Sunday, February 23, 2014

Book Review: Half of a Yellow Sun

Half Of a Yellow Sun written by Chimamanda Ngozi Adichie is a heartbreaking, thought provoking novel. There are five main protagonists (although the blurb tells us about three) whose lives intertwine to bring this story to life;

  • Alonna: The beautiful twin, educated in London, from a wealthy family in Lagos. She goes off to shack up with her professor lover – much to her parents’ disappointment; they wanted her to date within their elite circle.
  • Kainene: She is the not so pretty twin and she knows it. She comes across as someone who couldn’t be bothered about the opinion of others. She smokes, doesn’t smile much and runs the family businesses.
  • Richard: The token white guy in the story. He falls in love with Kainene. He is odd and at some point irritatingly needy.
  •  Odenigbo: He is Alonna’s professor lover. He is a pan-Africanist with loads to say about the state of current affairs in Africa for the black man and especially Nigeria.
  • Ugwu (13-year-old): Is the rural boy sent to be Odenigbo’s houseboy. He cooks, cleans and serves guests. Odenigbo takes him to school and has plans to take him to university.

Set in the 1960s, the story begins in the early days of Nigeria’s independence, and then takes us all the way through to the two coups, the three year Biafra war until it ends. Although there is much to be written about the political unrest in Nigeria at that time – the technicalities of war don’t overwhelm the raw emotions experienced by the story’s key players.

For some odd and unexplainable reason I connected and really liked Kainene. There was a certain kind of mysterious aura about her. Probably it was created from the fact that all we know about her is from her Alonna, Richard and for a brief moment Ugwu’s perceptions.

As the twin who lost out in the looks department – it feels like she decided that she won’t put in any effort to gain society’s acceptance. Instead she allowed herself to grow a personality while basking in Alonna’s shadow. And it is when the war is at its worst that one sees how a strong character will survive anything. Kainene is cut throat – says what needs to be said and if she feels the conversation is over – it is over.

She ran the family businesses so well her father praises proudly says that she could’ve been a boy. And those sentiments are some of the fundamental themes Adichie touches on about women’s roles in society in this story. Kainene is probably smarter than most men but the bar in society on brain smarts is men.

She was bold and decisive. And behind all that toughness there was vulnerability; it’s not easily spotted but it is revealed in bits and piecess in the smallest of places itrioarchy ; and not just Fulani people. Death was not only from weapons but. When her sister and Richard betray her – she is initially unforgiving of Alonna and merely just takes away something Richard treasured but they continue their relationship.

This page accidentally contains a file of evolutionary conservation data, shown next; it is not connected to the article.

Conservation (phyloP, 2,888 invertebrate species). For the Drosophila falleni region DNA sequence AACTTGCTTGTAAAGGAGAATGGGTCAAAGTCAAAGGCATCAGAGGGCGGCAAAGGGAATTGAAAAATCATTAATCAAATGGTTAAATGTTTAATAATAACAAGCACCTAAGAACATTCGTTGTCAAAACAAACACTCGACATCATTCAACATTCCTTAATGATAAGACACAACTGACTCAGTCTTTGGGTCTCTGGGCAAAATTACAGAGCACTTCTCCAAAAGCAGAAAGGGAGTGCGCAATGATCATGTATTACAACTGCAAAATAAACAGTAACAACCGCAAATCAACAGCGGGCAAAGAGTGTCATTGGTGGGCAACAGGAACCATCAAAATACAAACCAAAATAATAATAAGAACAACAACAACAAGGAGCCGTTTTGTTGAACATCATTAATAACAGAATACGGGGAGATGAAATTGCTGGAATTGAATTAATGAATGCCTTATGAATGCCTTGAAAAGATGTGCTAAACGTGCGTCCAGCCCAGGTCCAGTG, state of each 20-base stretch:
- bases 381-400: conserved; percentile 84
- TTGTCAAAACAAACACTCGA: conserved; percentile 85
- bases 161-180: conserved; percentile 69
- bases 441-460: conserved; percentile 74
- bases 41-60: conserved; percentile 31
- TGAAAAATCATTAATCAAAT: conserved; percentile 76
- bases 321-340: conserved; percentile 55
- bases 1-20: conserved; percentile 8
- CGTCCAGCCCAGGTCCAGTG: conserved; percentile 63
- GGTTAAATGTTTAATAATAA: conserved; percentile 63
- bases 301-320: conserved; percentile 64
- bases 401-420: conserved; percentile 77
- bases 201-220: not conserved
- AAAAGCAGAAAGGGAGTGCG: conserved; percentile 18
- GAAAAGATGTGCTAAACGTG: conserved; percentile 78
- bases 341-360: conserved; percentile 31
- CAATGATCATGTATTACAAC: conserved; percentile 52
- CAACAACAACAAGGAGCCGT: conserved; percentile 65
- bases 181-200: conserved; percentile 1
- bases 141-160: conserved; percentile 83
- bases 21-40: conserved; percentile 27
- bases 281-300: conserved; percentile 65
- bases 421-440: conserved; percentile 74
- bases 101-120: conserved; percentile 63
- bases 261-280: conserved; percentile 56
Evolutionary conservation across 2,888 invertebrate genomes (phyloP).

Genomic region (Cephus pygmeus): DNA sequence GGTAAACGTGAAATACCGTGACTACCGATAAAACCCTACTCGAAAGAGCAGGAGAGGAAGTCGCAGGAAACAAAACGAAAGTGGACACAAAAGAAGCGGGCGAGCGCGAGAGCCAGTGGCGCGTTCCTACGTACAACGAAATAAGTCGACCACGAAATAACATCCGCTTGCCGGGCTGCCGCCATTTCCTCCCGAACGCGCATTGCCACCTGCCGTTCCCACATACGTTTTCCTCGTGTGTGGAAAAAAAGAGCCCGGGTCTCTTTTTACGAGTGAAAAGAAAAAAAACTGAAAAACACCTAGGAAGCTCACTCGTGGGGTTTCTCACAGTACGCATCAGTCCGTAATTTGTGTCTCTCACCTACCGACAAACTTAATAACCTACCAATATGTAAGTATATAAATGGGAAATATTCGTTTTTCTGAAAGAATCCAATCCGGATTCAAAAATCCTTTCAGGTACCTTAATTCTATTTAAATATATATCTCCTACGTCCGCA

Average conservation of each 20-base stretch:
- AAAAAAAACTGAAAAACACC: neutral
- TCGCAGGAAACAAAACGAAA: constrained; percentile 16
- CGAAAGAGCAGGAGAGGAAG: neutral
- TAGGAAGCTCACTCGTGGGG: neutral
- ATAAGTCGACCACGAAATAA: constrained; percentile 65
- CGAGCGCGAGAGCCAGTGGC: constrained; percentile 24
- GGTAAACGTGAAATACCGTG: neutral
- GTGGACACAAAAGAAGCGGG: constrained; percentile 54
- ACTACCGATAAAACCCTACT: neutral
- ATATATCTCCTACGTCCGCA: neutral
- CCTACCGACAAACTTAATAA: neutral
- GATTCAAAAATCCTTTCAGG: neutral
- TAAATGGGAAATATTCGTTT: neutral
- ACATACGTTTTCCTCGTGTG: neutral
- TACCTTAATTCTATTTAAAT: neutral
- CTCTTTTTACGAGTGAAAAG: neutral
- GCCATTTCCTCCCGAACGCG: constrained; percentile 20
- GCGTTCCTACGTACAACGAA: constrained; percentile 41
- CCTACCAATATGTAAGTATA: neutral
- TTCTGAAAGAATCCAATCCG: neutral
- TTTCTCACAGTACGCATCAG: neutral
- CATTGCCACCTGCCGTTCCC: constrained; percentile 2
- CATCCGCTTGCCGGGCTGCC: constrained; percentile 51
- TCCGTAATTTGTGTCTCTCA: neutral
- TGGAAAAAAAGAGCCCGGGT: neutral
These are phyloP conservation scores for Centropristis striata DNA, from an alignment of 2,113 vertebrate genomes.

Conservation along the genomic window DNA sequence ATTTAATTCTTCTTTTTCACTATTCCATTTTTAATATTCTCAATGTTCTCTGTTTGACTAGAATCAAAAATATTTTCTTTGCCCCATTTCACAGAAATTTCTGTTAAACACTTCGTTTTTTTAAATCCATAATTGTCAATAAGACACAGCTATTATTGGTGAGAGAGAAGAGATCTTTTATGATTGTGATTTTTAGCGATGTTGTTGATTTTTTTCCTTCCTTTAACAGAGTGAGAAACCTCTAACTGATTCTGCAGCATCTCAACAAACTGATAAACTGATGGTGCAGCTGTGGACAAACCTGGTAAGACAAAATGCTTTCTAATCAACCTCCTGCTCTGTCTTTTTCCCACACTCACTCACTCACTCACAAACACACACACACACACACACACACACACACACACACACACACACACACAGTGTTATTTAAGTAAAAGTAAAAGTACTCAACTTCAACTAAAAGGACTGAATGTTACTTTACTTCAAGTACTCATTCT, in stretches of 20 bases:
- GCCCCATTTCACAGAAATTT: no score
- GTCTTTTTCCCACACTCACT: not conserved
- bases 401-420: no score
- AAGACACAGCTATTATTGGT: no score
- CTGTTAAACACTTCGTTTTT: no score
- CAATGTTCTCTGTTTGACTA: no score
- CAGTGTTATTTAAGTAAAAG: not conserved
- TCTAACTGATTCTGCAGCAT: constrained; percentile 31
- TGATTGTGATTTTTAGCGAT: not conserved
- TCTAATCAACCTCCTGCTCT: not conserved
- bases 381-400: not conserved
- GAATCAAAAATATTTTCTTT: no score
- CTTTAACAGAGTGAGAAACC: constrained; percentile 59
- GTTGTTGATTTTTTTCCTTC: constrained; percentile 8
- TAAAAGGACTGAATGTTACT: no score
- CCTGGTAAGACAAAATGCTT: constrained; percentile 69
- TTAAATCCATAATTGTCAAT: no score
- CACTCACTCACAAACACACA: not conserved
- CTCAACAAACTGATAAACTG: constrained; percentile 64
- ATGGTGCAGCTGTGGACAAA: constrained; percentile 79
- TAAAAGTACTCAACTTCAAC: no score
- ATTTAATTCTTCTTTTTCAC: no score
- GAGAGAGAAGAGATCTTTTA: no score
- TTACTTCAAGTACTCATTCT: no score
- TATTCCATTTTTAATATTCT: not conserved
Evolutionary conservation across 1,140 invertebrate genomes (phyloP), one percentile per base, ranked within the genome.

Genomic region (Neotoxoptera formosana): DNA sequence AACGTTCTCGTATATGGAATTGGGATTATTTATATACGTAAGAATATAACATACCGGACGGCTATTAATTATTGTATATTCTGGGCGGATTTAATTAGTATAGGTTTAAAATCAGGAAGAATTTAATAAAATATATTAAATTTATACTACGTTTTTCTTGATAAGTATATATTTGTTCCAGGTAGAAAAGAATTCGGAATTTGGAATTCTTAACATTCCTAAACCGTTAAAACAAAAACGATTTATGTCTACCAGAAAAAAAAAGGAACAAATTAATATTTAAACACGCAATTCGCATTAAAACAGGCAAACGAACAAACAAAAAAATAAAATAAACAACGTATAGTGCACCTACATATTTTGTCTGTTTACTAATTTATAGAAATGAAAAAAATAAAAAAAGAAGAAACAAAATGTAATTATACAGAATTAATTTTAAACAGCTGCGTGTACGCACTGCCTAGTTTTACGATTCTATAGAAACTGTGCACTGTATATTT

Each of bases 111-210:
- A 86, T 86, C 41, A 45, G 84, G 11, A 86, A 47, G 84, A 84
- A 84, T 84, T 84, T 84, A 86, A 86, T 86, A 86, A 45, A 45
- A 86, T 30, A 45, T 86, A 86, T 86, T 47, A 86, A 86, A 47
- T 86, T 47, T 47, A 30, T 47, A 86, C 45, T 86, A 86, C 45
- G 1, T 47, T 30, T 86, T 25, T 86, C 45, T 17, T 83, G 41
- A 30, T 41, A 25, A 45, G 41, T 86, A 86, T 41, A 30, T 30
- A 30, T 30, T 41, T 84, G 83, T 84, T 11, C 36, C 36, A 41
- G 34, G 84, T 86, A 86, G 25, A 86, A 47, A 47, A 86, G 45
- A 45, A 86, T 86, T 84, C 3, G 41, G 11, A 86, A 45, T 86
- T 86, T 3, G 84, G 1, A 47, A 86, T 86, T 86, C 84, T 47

One partly gets the feeling that her in ability to forgive Alonna is founded on an unspoken sibling rivalry or tension of sorts. And there is a possibility her ‘forgiving’ Richard could be a power trip because he is a fumbling fool around her. It’s one of those moments that Adichie lets the reader interpret for themselves.

Leaving things to hang is Adichie’s style throughout this book. There are many moments in the book when I had to stop and wonder what the character at that moment was really thinking or feeling.

Did Alonna want a baby because she really wanted one or because she wanted to prove Odenigbo’s mother wrong or get her approval?

Did Odenigbo sleep with his mother’s house girl by mistake or was it an opportunist ‘penis-privilege’ move?

Did Odenigbo have an affair with their refugee camp neighbour?

How will Ugwu take it when he finds out the love of his life didn’t survive the war?

And my big question and most heartbreaking is;
Is Kainene dead or alive?

What Half of a Yellow Sun breaks down the realities and rawness of how these conflicts affect civilians using these five lives. Homes are torn apart, lives are turned upside down and people live on “maybe” – seeing the tomorrow becomes a real luxury. Descriptions of mutilated bodies, the sound of bombs, the violence – as I read, I could hear, taste and touch – it felt all too real.

And as much as this is fiction – the time that the story is set in is not fictitious at all. The Niagerian-Biafran war happened; 6 July 1967 until 15 January 1970. The violent conflict was between Igbo, Yoruba, Hausa and Fulani people. Adichie said she wrote this book because she wanted to write about love and war. And indeed this book was about love and war; and not just “romantic” love but family, friendships, and ideology.

It is not for the faint hearted. Don’t read it if you are looking for a happy ending. Don’t read it if you are looking for an easy read. It’s not heavy but it is intense. It is an emotional journey – worth taking though!



1 comment:

  1. Love the fact you used the word rawness. It's raw but she writes it so poetically that the rawness doesnt attack you. It doesn't force you into making easy decisions about the characters. It draws you in and makes you think. That's what I love about her books, she makes you question and ponder serious issues without you realising it.

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